The final weapon is the brain, all else is supplemental. John Steinbeck
On Veterans Day our family recognized the 200th anniversary of the War of 1812 with a visit to Fort McHenry. I assumed, correctly, that I'd learn a lot about the writing of the US National Anthem and found, happily, that it would keep the kids engaged for many hours. What I had not expected was to uncover the dawn of the invention of the industrial revolution.
In a corner of a display case tucked behind a pile of cannon balls were a few rifles with a yellowed index card stating unceremoniously that these rifles were made with interchangeable parts. At the time, I understood interchangeable parts fueled the industrial revolution. What I didn't realize without some research was that the War of 1812 accelerated the commercialization of interchangeable parts.
While the idea of interchangeable parts can be traced back thousands of years, the invention is generally granted to Eli Whitney. In 1801, Whitney presented to the US Congress ten rifles, disassembled them, mixed up the parts and reassembled them.
Like many inventors, Whitney failed to commercialize the invention as he was never able to organize an economic manufacturing operation. The research costs to do so were prohibitively large, intellectual property protection was questionable, venture capital was scarce and the narrow rifle market was unlikely to create large returns on capital.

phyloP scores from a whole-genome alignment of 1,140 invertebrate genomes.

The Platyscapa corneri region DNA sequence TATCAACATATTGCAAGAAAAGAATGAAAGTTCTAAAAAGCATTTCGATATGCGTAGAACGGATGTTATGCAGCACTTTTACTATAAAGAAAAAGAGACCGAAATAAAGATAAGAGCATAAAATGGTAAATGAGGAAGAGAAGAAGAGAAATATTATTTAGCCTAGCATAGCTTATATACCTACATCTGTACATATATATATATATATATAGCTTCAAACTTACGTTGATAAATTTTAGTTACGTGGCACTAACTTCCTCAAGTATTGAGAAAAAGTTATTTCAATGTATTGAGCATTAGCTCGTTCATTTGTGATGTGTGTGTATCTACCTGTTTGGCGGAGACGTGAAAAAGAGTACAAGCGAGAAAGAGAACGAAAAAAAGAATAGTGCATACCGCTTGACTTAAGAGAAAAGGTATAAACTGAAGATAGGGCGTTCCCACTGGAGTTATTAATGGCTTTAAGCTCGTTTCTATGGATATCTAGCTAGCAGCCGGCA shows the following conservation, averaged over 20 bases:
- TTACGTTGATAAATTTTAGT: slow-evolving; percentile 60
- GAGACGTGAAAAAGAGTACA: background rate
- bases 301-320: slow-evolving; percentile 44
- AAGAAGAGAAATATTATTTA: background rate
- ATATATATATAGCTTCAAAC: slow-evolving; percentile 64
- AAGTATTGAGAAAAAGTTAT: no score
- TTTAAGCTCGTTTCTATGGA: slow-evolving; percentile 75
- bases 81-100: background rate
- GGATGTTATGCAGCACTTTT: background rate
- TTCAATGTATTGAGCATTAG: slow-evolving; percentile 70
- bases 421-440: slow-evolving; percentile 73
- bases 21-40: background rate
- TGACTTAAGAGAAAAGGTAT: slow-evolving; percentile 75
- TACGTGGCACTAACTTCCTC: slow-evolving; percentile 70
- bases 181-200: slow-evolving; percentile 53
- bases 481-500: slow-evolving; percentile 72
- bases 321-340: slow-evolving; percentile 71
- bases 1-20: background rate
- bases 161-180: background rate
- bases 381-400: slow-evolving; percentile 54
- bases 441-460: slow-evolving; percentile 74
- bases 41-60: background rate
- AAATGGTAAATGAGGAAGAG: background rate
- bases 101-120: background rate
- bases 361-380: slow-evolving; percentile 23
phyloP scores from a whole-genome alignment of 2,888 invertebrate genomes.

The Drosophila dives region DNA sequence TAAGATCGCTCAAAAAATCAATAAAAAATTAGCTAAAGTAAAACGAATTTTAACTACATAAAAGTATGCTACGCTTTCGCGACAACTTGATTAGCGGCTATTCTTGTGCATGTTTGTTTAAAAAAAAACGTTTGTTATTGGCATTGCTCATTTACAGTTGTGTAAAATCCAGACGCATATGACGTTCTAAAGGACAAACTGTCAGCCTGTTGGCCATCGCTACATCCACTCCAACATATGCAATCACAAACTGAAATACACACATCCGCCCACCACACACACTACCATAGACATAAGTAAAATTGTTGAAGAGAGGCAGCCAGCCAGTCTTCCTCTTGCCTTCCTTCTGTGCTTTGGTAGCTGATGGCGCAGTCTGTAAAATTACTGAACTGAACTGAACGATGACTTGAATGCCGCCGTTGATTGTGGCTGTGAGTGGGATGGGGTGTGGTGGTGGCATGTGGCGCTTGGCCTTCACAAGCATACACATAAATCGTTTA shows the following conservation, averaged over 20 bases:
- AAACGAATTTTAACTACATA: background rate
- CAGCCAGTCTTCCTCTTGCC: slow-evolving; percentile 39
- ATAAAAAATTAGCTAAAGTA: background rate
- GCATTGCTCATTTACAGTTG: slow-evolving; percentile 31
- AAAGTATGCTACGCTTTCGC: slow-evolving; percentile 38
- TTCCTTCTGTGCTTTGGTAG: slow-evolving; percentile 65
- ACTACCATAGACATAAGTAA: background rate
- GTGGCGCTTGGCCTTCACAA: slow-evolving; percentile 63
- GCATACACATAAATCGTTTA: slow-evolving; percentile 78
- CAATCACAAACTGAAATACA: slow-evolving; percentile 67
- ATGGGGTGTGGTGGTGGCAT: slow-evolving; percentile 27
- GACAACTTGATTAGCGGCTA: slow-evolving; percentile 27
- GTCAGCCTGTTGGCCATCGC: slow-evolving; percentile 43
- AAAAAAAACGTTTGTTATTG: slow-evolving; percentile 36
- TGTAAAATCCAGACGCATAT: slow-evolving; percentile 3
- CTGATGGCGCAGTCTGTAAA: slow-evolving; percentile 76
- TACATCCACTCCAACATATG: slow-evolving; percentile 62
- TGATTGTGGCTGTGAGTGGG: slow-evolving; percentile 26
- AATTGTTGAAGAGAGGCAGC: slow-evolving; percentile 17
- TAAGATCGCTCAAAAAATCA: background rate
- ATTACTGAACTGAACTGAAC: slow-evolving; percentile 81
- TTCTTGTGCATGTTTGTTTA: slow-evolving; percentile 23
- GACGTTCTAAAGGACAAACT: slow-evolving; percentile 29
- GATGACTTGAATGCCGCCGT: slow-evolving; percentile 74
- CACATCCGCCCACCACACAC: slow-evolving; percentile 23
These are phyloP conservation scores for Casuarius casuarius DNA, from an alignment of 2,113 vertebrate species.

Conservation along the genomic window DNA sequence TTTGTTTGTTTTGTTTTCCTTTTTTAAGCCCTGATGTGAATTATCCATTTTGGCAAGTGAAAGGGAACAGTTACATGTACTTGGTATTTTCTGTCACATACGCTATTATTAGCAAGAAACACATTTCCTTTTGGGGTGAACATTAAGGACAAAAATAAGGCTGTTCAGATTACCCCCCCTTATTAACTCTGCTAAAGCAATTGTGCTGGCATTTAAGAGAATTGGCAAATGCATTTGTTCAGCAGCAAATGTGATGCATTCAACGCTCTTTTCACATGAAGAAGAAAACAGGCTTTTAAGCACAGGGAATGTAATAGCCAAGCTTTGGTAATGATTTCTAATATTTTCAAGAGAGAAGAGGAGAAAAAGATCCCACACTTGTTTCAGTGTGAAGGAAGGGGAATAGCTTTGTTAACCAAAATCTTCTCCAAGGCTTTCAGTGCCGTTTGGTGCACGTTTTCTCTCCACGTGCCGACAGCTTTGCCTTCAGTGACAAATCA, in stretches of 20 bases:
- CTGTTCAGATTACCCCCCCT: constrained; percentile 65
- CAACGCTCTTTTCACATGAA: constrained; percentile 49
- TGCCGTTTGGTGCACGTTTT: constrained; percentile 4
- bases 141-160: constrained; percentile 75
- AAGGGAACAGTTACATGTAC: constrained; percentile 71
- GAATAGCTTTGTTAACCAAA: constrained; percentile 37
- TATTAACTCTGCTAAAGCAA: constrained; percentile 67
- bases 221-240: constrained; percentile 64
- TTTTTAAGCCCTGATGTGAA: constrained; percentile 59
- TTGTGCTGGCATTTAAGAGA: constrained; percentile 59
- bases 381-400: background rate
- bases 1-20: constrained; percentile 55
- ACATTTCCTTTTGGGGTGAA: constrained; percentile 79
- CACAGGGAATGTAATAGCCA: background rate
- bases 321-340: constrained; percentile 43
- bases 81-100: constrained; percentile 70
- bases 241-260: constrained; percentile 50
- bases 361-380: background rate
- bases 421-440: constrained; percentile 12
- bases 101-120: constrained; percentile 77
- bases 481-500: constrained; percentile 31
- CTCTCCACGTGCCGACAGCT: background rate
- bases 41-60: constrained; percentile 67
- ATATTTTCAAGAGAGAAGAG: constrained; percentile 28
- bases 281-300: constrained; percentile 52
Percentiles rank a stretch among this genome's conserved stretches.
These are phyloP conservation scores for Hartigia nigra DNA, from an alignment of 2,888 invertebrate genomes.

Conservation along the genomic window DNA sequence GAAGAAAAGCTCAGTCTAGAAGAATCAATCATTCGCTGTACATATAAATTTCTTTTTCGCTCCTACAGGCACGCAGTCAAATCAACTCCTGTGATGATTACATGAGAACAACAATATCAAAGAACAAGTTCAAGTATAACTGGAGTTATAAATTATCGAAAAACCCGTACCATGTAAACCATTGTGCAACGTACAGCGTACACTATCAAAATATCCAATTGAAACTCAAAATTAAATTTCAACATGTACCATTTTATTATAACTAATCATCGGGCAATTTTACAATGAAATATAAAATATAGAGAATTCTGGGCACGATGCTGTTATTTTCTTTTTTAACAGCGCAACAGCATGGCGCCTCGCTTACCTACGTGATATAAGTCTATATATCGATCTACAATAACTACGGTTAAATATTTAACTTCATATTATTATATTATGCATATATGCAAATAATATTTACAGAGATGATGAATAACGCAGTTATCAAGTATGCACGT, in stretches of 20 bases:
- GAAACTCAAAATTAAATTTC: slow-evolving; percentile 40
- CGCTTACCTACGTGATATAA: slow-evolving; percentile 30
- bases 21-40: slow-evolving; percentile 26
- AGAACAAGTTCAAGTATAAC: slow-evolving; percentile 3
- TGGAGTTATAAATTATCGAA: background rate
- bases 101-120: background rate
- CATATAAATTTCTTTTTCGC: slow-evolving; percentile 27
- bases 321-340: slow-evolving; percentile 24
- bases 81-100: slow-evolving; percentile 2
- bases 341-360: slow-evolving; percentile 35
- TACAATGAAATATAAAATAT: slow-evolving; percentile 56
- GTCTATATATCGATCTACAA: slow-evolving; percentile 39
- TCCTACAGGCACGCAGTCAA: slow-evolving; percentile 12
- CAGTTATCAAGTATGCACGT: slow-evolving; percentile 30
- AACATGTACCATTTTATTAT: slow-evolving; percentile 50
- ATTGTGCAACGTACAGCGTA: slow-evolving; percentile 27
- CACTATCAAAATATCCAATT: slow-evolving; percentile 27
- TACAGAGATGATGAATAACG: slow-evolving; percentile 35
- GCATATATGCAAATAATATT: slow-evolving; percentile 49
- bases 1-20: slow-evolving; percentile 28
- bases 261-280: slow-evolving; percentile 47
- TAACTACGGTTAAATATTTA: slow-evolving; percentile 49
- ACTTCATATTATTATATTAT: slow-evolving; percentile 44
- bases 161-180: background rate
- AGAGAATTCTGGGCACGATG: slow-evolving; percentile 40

Congress, however, learned their lessons from Whitney and ordered a standardization of parts for weapons. There was a large lag in the mandate for interchangeability and the manufacturing processes to provide it. But the War of 1812 brought an urgency and Congress tasked and, more importantly, funded the Springfield Armory (a federal facility) with developing the needed processes.
"The Springfield Armory set out to solve this problem, and in the process
of doing so invented the system of mass production that was to revolutionize
American and world industry. By employing precise gauging and measuring of parts,
breaking up complex tasks into simple steps, and devising machines to carry out
repetitive operations, the Armory was able to make muskets with interchangeable
part and to produce them more quickly. This achievement owes credit to the Armory's
administrators and officers, but also to its shop floor workers, who contributed
many important innovations, and to a network of independent contractors in the
surrounding region who exchanged ideas and inventions freely with the government
facility" Forge of Innovation.
While it is likely that interchangeable parts would eventually have been commercialized by capitalists, it is clear that government greatly accelerated the process by seeing the need and determining that it could BE different.